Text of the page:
From Ferret

Nephritis is a common inflammatory kidney disease of mustelids worldwide and a leading cause of death in geriatric patients[1].

Early lesions can be seen as early as 2 years, and advanced cases resulting in renal failure may occur as early as 4.5 years.

The progression of the disease is most akin to that seen in feline renal disease.

Diagnosis is based on presenting clinical signs of weight loss, intermittent anorexia and polyuria. Haematological examination usually reveals elevated creatinine[2] and blood urea nitrogen. Ultrasonographic studies usually reveal hypoechoic renal structures and reduced renal diameter.

The most common finding on postmortem is chronic interstitial nephritis[3]. Kidneys are generally pitted and large focal depressions may be seen in the outer cortex as a result of scarring.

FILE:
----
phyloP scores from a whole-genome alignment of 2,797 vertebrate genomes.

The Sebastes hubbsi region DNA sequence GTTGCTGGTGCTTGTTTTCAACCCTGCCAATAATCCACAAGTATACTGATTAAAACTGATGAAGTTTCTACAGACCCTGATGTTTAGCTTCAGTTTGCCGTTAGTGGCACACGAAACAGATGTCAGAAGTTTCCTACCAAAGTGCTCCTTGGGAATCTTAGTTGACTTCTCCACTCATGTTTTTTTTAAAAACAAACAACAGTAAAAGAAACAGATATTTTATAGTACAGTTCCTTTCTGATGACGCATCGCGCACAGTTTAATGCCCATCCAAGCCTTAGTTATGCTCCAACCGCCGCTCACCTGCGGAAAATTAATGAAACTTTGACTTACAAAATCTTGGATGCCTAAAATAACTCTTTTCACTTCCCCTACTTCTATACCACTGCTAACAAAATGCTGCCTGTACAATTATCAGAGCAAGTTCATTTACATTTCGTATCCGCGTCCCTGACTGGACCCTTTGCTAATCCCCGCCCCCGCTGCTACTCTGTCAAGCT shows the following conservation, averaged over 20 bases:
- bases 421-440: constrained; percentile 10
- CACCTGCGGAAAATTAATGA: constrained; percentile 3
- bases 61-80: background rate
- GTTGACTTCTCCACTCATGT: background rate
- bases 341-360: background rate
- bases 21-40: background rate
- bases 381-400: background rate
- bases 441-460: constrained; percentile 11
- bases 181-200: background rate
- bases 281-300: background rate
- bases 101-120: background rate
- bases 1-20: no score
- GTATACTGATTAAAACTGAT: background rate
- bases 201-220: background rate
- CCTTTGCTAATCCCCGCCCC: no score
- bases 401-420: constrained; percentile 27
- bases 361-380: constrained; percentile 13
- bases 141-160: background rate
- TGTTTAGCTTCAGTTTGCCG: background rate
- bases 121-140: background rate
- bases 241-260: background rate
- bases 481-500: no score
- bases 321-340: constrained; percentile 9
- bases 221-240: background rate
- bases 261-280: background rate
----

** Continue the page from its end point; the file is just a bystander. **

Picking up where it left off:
A differential diagnosis would also include adrenocortical adenocarcinoma, which commonly present with similar signs, as well as alopecia and pruritus.

Nephritis and renomegaly have also been associated with concurrent diseases such as renal cysts[4], coronaviral infection[5] and amyloidosis.

Treatments for this condition usually involve supportive drug therapy aimed at reducing renal hyperperfusion with ACE-inhibitors, and maintaining hydration status with subcutaneous fluids.

Dietary changes may be indicated, primarily focused on lowering protein intake in ferrets over three years of age to minimize underlying ammonemia associated with the consumption of high-meat diets.


  1. Bronson E et al (2007) Mortality of captive black-footed ferrets (Mustela nigripes) at Smithsonian's National Zoological Park, 1989-2004. J Zoo Wildl Med 38(2):169-176
  2. Esteves MI et al (1994) Estimation of glomerular filtration rate and evaluation of renal function in ferrets (Mustela putorius furo). Am J Vet Res 55(1):166-172
  3. Orcutt CJ (2003)Ferret urogenital diseases. Vet Clin North Am Exot Anim Pract 6(1):113-138
  4. Jackson CN et al (2008) Cystic renal disease in the domestic ferret. Comp Med 58(2):161-167
  5. Dominguez E et al (2011) Abdominal radiographic and ultrasonographic findings in ferrets (Mustela putorius furo) with systemic coronavirus infection. Vet Rec 169(9):231